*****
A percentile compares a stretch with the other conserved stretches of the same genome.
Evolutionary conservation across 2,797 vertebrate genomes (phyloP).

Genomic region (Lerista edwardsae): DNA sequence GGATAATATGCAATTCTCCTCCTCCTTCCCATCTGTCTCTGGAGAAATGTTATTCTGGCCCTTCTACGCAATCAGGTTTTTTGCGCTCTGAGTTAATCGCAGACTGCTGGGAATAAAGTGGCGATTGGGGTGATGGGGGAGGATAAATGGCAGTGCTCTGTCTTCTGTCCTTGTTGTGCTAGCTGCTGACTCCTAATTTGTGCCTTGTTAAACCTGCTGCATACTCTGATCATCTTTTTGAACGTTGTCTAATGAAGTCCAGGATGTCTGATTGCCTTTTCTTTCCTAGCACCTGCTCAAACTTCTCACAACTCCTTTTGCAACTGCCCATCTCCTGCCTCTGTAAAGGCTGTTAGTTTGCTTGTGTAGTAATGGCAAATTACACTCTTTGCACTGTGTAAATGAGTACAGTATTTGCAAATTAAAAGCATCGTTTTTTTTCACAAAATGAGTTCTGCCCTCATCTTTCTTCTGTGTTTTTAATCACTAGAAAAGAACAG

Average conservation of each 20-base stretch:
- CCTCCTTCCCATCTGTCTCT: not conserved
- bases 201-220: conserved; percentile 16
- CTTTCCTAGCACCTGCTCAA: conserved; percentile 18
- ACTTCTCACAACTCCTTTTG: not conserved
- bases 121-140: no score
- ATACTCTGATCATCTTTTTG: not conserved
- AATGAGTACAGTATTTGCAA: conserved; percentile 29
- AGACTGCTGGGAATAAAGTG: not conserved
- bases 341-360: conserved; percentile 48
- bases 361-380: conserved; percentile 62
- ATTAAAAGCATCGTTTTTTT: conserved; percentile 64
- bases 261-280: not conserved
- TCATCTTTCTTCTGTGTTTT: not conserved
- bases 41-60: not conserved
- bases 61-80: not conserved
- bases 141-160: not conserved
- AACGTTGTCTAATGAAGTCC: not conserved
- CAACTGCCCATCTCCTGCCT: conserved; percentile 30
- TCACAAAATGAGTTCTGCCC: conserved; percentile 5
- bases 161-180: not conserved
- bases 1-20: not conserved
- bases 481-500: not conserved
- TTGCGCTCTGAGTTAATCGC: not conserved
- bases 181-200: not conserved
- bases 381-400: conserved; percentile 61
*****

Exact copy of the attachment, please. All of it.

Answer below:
A percentile compares a stretch with the other conserved stretches of the same genome.
Evolutionary conservation across 2,797 vertebrate genomes (phyloP).

Genomic region (Lerista edwardsae): DNA sequence GGATAATATGCAATTCTCCTCCTCCTTCCCATCTGTCTCTGGAGAAATGTTATTCTGGCCCTTCTACGCAATCAGGTTTTTTGCGCTCTGAGTTAATCGCAGACTGCTGGGAATAAAGTGGCGATTGGGGTGATGGGGGAGGATAAATGGCAGTGCTCTGTCTTCTGTCCTTGTTGTGCTAGCTGCTGACTCCTAATTTGTGCCTTGTTAAACCTGCTGCATACTCTGATCATCTTTTTGAACGTTGTCTAATGAAGTCCAGGATGTCTGATTGCCTTTTCTTTCCTAGCACCTGCTCAAACTTCTCACAACTCCTTTTGCAACTGCCCATCTCCTGCCTCTGTAAAGGCTGTTAGTTTGCTTGTGTAGTAATGGCAAATTACACTCTTTGCACTGTGTAAATGAGTACAGTATTTGCAAATTAAAAGCATCGTTTTTTTTCACAAAATGAGTTCTGCCCTCATCTTTCTTCTGTGTTTTTAATCACTAGAAAAGAACAG

Average conservation of each 20-base stretch:
- CCTCCTTCCCATCTGTCTCT: not conserved
- bases 201-220: conserved; percentile 16
- CTTTCCTAGCACCTGCTCAA: conserved; percentile 18
- ACTTCTCACAACTCCTTTTG: not conserved
- bases 121-140: no score
- ATACTCTGATCATCTTTTTG: not conserved
- AATGAGTACAGTATTTGCAA: conserved; percentile 29
- AGACTGCTGGGAATAAAGTG: not conserved
- bases 341-360: conserved; percentile 48
- bases 361-380: conserved; percentile 62
- ATTAAAAGCATCGTTTTTTT: conserved; percentile 64
- bases 261-280: not conserved
- TCATCTTTCTTCTGTGTTTT: not conserved
- bases 41-60: not conserved
- bases 61-80: not conserved
- bases 141-160: not conserved
- AACGTTGTCTAATGAAGTCC: not conserved
- CAACTGCCCATCTCCTGCCT: conserved; percentile 30
- TCACAAAATGAGTTCTGCCC: conserved; percentile 5
- bases 161-180: not conserved
- bases 1-20: not conserved
- bases 481-500: not conserved
- TTGCGCTCTGAGTTAATCGC: not conserved
- bases 181-200: not conserved
- bases 381-400: conserved; percentile 61